English // TDIVC-012
Historically, the research on innovation has evolved in the context of advanced economies and high-tech environments. This work represents an investigative exercise following the works of those scholars who have put their attention to this rather young research field, looking to throw some light into the innovation phenomenon in emerging economies. The dissertation has the objective to unravelling some of the nuances in the innovation management field in emerging economies. Accordingly, this work is structured in three interconnected analysis that start from a general study of innovation strategies at firm-level and narrows down to specific aspects of these strategies in a sample of Mexican firms.
The first part of this work explores the literature on the modes of innovation to determine the types of strategies utilised by firms in order to attain innovation and, subsequently analysing which is more effective. The analysis covers 9 628 Mexican firms with 10 or more employees. The results of the logit regressions suggest that a combined STI and DUI innovation approach yields better results in terms of product innovation. Also, these results point out that the weight of DUI mode of innovation is larger on product innovation than the STI mode. This is opposed to what was expected regarding the utilisation of the modes of innovation in emerging economies. Finally, the combination of STI and DUI modes are limited only to product innovation. The DUI mode has a greater impact on process innovation than STI mode as well as the combination of STI and DUI.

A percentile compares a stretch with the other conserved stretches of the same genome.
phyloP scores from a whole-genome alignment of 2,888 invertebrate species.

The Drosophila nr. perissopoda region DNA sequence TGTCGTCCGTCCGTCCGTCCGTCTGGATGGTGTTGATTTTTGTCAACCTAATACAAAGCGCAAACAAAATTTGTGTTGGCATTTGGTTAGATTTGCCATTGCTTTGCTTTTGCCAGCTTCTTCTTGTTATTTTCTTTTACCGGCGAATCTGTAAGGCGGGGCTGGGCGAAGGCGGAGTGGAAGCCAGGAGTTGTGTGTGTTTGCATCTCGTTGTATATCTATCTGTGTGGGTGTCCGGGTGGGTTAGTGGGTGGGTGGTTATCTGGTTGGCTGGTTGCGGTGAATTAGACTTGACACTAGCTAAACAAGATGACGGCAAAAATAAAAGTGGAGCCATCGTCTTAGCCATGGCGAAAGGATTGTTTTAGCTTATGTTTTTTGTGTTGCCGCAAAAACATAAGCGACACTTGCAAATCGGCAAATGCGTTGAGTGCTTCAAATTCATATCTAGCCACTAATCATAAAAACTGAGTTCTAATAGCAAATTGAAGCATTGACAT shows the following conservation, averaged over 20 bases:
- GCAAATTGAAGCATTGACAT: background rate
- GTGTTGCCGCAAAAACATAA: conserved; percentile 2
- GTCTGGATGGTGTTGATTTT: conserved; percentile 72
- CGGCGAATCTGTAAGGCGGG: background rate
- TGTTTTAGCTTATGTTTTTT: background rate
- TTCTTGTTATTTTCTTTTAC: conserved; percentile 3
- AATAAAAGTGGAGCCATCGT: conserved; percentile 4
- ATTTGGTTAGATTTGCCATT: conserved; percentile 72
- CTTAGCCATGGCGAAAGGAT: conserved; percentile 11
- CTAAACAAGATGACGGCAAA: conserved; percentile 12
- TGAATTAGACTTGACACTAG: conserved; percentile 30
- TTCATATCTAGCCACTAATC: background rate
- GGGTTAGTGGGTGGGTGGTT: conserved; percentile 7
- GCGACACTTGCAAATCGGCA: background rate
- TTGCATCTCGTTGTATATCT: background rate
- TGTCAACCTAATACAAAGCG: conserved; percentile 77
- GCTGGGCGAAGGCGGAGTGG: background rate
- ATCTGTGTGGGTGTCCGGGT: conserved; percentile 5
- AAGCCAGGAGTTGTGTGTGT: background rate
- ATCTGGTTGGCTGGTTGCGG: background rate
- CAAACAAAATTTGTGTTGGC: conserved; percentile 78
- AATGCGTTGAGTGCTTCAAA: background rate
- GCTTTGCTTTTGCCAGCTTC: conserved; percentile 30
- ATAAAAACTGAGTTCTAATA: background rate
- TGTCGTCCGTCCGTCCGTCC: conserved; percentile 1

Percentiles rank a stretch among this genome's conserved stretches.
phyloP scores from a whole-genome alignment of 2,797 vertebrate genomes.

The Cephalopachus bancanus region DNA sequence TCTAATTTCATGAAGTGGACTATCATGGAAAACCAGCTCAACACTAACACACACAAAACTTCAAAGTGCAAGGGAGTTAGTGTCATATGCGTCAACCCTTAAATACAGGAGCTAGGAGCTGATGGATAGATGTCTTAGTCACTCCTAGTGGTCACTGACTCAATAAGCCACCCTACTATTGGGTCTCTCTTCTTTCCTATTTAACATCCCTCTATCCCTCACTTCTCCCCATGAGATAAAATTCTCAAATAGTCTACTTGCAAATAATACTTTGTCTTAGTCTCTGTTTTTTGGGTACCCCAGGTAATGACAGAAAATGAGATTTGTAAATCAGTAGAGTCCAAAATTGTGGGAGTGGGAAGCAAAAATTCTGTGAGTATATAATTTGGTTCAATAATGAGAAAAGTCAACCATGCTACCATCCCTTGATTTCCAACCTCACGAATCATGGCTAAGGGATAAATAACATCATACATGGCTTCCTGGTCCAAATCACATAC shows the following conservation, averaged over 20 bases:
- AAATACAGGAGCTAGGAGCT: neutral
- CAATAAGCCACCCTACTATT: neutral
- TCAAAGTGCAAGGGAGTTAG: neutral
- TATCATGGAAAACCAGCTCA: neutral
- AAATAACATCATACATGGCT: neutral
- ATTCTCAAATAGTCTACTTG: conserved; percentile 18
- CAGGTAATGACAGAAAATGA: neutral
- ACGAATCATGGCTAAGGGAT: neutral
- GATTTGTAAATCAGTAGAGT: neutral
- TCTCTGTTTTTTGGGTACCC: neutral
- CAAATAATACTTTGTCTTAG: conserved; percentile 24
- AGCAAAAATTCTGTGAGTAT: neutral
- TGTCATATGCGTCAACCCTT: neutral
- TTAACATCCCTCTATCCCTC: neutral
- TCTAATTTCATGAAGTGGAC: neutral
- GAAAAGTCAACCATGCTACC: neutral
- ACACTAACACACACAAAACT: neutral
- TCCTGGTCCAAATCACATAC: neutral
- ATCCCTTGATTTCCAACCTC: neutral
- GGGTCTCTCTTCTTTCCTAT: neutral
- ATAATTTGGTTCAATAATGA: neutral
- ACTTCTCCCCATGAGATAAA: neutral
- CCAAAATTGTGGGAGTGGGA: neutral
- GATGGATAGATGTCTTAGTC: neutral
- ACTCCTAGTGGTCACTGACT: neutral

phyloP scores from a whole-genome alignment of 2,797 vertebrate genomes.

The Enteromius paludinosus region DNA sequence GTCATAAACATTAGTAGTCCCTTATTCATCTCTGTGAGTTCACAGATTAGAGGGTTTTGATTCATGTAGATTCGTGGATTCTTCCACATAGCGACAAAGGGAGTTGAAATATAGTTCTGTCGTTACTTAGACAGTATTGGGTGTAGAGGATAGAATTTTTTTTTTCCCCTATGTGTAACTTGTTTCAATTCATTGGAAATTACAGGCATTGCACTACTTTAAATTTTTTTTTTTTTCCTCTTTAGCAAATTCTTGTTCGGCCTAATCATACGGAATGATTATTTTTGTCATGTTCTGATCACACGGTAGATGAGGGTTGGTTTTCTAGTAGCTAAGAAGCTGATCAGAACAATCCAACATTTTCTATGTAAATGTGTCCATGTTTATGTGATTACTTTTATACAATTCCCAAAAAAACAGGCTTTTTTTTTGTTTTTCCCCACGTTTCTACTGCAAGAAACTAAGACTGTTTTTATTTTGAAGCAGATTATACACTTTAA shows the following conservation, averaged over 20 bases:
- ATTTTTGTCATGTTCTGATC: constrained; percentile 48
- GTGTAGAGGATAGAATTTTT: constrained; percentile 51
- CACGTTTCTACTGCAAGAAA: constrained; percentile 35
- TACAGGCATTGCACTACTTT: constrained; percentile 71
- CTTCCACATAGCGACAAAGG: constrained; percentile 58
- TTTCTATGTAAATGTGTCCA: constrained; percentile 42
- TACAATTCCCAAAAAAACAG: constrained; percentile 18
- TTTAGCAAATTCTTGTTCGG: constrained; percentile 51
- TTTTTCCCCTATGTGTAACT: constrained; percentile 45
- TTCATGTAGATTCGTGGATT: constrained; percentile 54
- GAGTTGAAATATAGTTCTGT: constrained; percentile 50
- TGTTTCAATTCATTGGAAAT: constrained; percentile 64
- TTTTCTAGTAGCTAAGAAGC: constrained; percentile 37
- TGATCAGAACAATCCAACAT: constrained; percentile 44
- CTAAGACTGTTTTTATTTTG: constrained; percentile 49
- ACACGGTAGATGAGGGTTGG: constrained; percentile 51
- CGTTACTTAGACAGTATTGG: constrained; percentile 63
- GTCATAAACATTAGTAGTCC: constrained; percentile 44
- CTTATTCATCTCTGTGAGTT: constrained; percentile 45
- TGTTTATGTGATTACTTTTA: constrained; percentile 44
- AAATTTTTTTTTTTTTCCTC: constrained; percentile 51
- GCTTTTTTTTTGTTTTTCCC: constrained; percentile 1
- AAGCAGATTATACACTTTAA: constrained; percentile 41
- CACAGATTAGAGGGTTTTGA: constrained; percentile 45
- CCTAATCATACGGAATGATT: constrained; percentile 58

The second part of this dissertation empirically analyses the importance of external interactions over innovation results, first, in terms of the R&D content of the interactions (R&D-related and non-R&D-related), and second, in terms of the geographical scope (regional and global). The results aim to provide a more nuanced picture of the type of interactions pursued by the domestic SMEs in an emerging economy context. The analysis uses a sample of 2 834 domestic SMEs in Mexico with 10 or more employees during the period of 2010 to 2013. The results point out that domestic SMEs in Mexico seem to effectively innovate through non-R&D interactions, but not so using interactions based on R&D. On the other hand, the findings suggest that domestic SMEs find relevant knowledge that satisfy their requirements within regional boundaries, at least if this is compared with those accessing only global knowledge. However, firms that establish both global and regional interactions simultaneously have a greater innovation capacity than those who only rely on regional interactions.
Lastly, inspired by the previous two parts of this dissertation, the third part examines, in the context of an emerging economy, the role of Technology-based Knowledge Intensive Business Services as potential suppliers of crucial knowledge for innovation in manufacturing firms in low technology sectors and the impact on their innovation outputs. The analysis is based on sample of 2 735 manufacturing firms with 10 or more employees from the period of 2010 to 2013. The results show that product innovation in low-tech and medium-low-tech manufacturing firms is influenced positively by T-KIBS to different extents. However, this effect seems to decline after two years, suggesting that, although the potential for innovation in low-tech and medium-low-tech manufacturing firms can be enhanced by acquiring T-KIBS, this seems to be a rather short-term strategy.